We should pause here to note that the Qur’anic narrative is very dynamic. Up until this point we have been witnessing the conversation between God and Moses in the valley of Ṭuwā, and the words that Moses and Aaron used with Pharaoh are mediated to us by God telling them what they should say. However, the next verse contains Pharaoh’s response. This particular narrative in Sūrat Ṭā Hā skips Moses’s journey from Midian back to Egypt, his rendezvous with Aaron, their journey into the palace and the repetition of their words to Pharaoh. These details are, however, revealed in hadiths and other parts of the Qur’an. It is narrated that Moses meets Aaron outside of the city and together they approach Pharaoh’s palace. There they are confronted by a couple of guards who ask them who they are, and they respond by saying they are messengers of God. The guards see Moses as a shepherd and Aaron as an Israelite slave and ask: “Could God not have sent better messengers?” This is reminiscent of the story of Saul as narrated in Sūrat al-Baqarah. After the time of Moses, when the Israelites were being oppressed and harassed by Goliath, the Israelites asked God to send them a leader who would help them resist and defend themselves. God sent Saul to be their king, but they said: “‘annā yakūnu lahu al-mulku `alaynā wanaḥnu ‘aḥaqqu bil-mulki minhu walam yu’ta sa`atan min al-māl – how can he have kingship over us when we are more worthy of kingship and he has not been given any amount of wealth?” (2:247). The criteria by which they judged him was worldly, disregarding him for his lack of wealth and not heeding to the fact that he had been sent by God. But God doesn’t choose His servants based on such mundane criteria, and when God chooses someone there can be no doubt of their suitability, regardless of whether human beings choose to see it or not. Imam Muhammed al-Jawad (a), for example, became an Imam at the age of eight, and after Prophet Muhammed’s (s) death and the question of Caliphate arose, Imam Ali (a) was overlooked because there were others older than him.
So, Moses and Aaron enter the palace and confront Pharaoh. We should remember that ten years have passed since Moses exiled himself to Midian, and in all those years Pharaoh had not seen or heard of him. Now he sees his surrogate son return, accompanied by a slave and demanding the emancipation of the Israelites. He is both shocked and disappointed. In Sūrat al-Šu`arā’ we see his immediate reaction: “‘alam nurabbika fīnā walīdan walabiθta fīna min `umurika sinīn | wafa`alta fa`lataka allati fa`alta wa’anta min al-kāfirīn – did we not raise you amongst us and you remained with us for years of your life? And then you did that deed that you did and now you are of the disbelievers” (26:18-19). The deed he is referring to here is Moses’s killing of an Egyptian narrated earlier in Sūrat Ṭā Hā and which we have already discussed at length. Now Pharaoh sees that the child whom he raised in his own household is the very Israelite who was prophesised to destroy him. Pharaoh’s shock and disappointment aside, his immediate priority is to try and deal with what he has been confronted with. So, when Moses and Aaron say that they are messengers of his Lord and that they have come to take the Israelites out of bondage, Pharaoh doesn’t address the issue at hand (his transgression and the slavery of the Israelites), but asks instead: “faman rabbukumā yā mūsā – so who is your Lord, oh Moses?” (20:49). This an attempt by Pharoah to derail the conversation and distract from its main objective. Furthermore, we should note that when Moses and Aaron first spoke to Pharaoh they said: “‘innā rasūlā rabbik – we are messengers of your Lord” (20:47), referring to God as Pharaoh’s Lord, but now Pharaoh doesn’t ask “who is my Lord?”, but “man rabbukumā – who is your Lord?”. Though Moses and Aaron have emphasised the fact that God is the Lord of everyone and everything, and of Pharaoh himself, Pharaoh refuses to acknowledge that there is a Lord above him. As far as he is concerned Moses and Aaron might have a Lord, but he does not. Even later on, when Pharaoh was drowning in the sea, and with his last breath he submitted, he could not bring himself to refer to God directly, saying instead: “‘āmantu ‘annahu lā ‘ilāha ‘illa allaδī ‘āmanat bihi banū ‘isrā’īl wa’anā min al-muslimīn – I believe that there is no god other than that one whom the Israelites believe in, and I am from those who submit [to him]” (10:90). Of course, when the Angel of Death stands before your eyes it’s too late to atone for your sins and Pharaoh’s submission was rejected. This kind of arrogance is typical of the wrongdoers as portrayed in the Qur’an. For example, in Sūrat al-Zuxruf we are told of the wrongdoers being punished in Hell, and how they will call out to Malik, the Angel of Hell, saying “liyaqḍi `alaynā rabbuk – let your Lord annihilate us: (43:77). Just like Pharaoh, even in the face of divine retribution they do not have the grace to say “our Lord”.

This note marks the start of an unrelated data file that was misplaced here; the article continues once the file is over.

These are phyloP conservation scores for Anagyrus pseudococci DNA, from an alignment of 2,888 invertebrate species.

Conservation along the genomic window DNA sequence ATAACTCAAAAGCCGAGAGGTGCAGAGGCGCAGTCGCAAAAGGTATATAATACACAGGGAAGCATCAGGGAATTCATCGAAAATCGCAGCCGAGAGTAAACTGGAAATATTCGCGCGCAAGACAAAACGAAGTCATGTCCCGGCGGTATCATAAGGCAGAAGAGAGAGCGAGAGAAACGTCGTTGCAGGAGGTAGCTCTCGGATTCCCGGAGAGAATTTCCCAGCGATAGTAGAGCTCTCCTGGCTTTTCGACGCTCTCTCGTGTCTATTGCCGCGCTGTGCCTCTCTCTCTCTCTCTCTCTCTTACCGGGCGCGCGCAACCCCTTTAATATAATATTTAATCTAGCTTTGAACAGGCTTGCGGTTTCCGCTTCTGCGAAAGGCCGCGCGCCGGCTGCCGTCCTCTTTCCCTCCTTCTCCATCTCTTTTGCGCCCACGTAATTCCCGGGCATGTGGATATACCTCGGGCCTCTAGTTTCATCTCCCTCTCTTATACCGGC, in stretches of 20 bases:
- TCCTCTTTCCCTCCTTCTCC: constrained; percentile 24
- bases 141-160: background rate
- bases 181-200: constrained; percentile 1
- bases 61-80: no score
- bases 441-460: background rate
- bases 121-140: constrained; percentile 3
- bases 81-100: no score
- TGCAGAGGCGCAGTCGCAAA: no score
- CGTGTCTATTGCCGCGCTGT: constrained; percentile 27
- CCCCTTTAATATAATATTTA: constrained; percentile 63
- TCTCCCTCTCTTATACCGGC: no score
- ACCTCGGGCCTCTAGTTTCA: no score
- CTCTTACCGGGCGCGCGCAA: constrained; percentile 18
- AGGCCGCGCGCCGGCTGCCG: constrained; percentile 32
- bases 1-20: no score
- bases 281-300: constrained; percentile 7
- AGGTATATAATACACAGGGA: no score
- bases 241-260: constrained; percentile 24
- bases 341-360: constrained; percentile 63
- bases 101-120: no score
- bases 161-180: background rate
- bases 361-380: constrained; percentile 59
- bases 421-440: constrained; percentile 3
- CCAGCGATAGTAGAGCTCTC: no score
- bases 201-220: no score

Finally, we can think about what significance Pharaoh’s use of “rabbukumā – your Lord” has in ascertaining his own beliefs. Some exegetes have suggested that Pharaoh believed in God but was too arrogant to admit it. Others have said no, Pharaoh’s beliefs were similar to those of the pre-Islamic Arab polytheists, that there was one absolute God, but that He is disconnected from the world and from humanity and has appointed other, lesser gods to take active roles in engaging with mankind, and that it’s these lesser gods that should be worshiped. Still others say that Pharaoh believed that he himself was the Lord and that by asking Moses and Aaron who their Lord is he is trying to see how their divine authority matched up to his own. In all these cases, however, we see that Pharaoh is unwilling to recognise a Lord above himself.
Insha’allah next week we will continue with our tafsīr, looking at the rest of the conversation with Pharaoh.